Hong Kong would benefit from and not be threatened by neighbouring economies' rising importance as destinations for foreign direct investment, InvestHK said.
Simon Galpin, the director-general of the public institute, which helps foreign companies set up offices in the city, said Hong Kong had ample room for growth as Chinese and global enterprises continued to use the city as a two-way conduit for investments into and out of the mainland.
"It's a good thing for Hong Kong [that mainland China increased its investments in Southeast Asia] because most mainland companies tend to channel their investments through Hong Kong," he said.
As major regions including North America, Europe and Asia all reported a fall in their FDI inflows last year, Southeast Asia saw a 2 per cent increase to US$111 billion, thanks to rising investments in Singapore, Indonesia and the Philippines. Cambodia, Myanmar and Vietnam also gained momentum as manufacturers targeted these low-income nations as alternatives to the traditional hub of China in light of rising costs and wages.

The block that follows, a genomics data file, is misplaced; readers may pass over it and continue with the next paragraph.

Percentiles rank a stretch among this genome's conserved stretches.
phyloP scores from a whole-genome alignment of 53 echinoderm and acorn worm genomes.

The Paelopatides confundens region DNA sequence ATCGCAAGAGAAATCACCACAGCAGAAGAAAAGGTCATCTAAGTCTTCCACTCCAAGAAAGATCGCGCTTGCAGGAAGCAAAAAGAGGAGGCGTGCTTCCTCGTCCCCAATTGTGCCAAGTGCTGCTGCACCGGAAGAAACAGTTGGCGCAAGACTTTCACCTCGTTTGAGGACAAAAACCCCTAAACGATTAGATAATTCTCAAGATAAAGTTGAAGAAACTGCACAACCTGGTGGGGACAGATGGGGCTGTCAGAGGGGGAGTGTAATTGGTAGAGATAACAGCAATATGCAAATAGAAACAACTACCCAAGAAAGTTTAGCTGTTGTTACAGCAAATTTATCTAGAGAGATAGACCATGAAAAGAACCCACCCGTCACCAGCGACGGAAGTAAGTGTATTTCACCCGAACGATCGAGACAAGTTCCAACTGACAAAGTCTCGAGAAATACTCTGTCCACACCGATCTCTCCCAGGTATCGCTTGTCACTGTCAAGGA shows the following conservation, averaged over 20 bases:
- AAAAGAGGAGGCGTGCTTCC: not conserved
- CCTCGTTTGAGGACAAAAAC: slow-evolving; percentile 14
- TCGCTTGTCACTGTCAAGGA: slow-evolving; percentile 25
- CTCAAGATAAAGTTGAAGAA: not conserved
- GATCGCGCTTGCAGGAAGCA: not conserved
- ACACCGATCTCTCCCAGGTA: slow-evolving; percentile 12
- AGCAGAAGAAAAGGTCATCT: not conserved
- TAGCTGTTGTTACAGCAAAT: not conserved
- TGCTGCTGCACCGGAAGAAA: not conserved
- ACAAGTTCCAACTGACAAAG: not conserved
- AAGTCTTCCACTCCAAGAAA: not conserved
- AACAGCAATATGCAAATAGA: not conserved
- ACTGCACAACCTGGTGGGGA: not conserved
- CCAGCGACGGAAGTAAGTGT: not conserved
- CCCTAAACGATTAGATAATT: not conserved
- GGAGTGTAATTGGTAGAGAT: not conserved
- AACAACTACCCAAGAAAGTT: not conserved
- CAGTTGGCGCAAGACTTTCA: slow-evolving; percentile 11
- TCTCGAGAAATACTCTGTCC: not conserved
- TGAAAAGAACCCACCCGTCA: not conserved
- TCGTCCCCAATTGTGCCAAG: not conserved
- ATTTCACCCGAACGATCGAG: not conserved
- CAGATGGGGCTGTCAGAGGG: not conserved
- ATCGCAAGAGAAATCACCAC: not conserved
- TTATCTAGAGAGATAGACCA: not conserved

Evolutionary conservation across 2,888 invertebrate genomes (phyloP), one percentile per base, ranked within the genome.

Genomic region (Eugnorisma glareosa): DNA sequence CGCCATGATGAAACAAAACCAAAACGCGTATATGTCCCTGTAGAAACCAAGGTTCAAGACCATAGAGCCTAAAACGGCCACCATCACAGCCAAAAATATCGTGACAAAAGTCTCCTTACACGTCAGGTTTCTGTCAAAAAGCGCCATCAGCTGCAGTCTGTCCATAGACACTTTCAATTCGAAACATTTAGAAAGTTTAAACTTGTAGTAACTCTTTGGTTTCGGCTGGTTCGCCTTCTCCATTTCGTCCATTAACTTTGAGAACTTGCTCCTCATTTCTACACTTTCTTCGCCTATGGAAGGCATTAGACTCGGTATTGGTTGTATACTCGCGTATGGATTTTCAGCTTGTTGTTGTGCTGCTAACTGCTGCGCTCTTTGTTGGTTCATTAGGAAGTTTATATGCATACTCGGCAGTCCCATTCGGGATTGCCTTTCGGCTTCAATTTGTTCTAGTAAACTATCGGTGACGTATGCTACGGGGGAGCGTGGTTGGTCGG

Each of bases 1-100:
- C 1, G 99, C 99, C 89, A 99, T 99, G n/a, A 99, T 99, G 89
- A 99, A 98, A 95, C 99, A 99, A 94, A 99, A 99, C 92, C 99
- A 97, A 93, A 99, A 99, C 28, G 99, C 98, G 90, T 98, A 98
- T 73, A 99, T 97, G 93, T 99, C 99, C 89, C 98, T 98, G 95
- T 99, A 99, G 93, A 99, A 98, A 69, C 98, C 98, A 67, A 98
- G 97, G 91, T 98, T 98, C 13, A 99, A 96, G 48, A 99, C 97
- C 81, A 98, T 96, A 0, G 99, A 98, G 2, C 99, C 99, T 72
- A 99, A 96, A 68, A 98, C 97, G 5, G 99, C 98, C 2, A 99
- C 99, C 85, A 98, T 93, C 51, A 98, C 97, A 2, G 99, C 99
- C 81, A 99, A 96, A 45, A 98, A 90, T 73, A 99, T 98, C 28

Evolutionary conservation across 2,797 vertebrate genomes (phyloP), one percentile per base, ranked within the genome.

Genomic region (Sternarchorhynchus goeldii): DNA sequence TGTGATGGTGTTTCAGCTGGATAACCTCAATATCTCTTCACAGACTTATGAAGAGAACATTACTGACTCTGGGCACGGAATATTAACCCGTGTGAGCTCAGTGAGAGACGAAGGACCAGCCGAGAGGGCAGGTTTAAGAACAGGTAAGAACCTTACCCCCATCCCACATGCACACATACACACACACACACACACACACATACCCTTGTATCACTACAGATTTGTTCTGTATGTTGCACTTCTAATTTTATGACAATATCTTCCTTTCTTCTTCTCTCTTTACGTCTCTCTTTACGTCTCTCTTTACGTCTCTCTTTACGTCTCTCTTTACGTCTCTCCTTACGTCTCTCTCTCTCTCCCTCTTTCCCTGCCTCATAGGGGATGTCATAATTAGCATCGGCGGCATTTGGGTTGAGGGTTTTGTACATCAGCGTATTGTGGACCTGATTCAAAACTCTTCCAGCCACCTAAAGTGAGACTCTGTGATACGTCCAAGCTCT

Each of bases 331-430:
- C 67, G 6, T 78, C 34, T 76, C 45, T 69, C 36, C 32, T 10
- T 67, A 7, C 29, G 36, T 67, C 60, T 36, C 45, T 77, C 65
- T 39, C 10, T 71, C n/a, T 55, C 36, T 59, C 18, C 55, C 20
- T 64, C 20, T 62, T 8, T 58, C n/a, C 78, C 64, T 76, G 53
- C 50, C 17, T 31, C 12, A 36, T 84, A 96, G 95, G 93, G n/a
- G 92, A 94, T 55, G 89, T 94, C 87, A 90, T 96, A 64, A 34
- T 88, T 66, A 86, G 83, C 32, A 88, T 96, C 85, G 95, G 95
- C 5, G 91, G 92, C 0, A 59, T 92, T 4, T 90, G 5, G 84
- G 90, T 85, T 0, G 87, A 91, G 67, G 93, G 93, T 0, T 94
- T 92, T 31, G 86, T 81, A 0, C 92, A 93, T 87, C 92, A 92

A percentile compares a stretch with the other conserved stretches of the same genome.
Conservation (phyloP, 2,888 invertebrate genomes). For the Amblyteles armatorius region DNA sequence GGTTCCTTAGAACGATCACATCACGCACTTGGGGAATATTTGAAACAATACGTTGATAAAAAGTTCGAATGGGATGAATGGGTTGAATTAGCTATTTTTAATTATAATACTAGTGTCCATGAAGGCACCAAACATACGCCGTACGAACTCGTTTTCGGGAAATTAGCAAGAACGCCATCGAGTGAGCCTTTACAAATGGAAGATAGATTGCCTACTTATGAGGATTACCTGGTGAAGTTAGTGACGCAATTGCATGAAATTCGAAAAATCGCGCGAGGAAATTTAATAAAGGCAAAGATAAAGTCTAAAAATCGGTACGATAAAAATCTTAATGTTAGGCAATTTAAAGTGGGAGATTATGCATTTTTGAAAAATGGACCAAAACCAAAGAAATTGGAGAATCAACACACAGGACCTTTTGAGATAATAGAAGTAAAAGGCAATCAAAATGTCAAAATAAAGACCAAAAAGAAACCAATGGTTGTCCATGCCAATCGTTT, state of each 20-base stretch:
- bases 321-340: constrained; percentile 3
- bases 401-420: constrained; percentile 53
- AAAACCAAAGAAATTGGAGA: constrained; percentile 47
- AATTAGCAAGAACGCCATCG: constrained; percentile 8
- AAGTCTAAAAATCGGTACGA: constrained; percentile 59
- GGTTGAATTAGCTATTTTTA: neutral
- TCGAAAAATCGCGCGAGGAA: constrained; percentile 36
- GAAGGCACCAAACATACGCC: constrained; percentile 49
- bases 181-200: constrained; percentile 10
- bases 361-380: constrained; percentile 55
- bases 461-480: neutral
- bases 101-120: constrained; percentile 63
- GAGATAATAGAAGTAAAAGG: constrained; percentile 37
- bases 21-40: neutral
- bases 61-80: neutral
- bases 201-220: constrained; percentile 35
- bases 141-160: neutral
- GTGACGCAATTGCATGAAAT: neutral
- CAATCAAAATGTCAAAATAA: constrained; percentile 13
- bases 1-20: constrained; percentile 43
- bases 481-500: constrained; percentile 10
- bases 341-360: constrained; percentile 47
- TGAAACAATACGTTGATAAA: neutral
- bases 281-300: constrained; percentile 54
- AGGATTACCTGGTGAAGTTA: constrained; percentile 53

While China retained an investor's role, it is quickly narrowing the gap with the United States in terms of inflows, and Galpin said it could become the world's largest FDI recipient in time.
Although Hong Kong moved up one notch to rank as the world's third-largest FDI recipient last year, the amount actually fell 22 per cent to US$75 billion in dollar terms - a sharper fall than the global decline rate of 18 per cent.
According to an UNCTAD report released yesterday, a significant drop in both greenfield and merger and acquisition projects, coupled with divestments from major banks and firms in developed economies, contributed to the decline in FDI in Hong Kong last year, although there was a strong recovery in inflows by the end of the year.
But Wong Tak-jun, the dean of the faculty of business administration at the Chinese University, said he expected Hong Kong to see slow FDI growth this year as a real recovery would not come until 2014.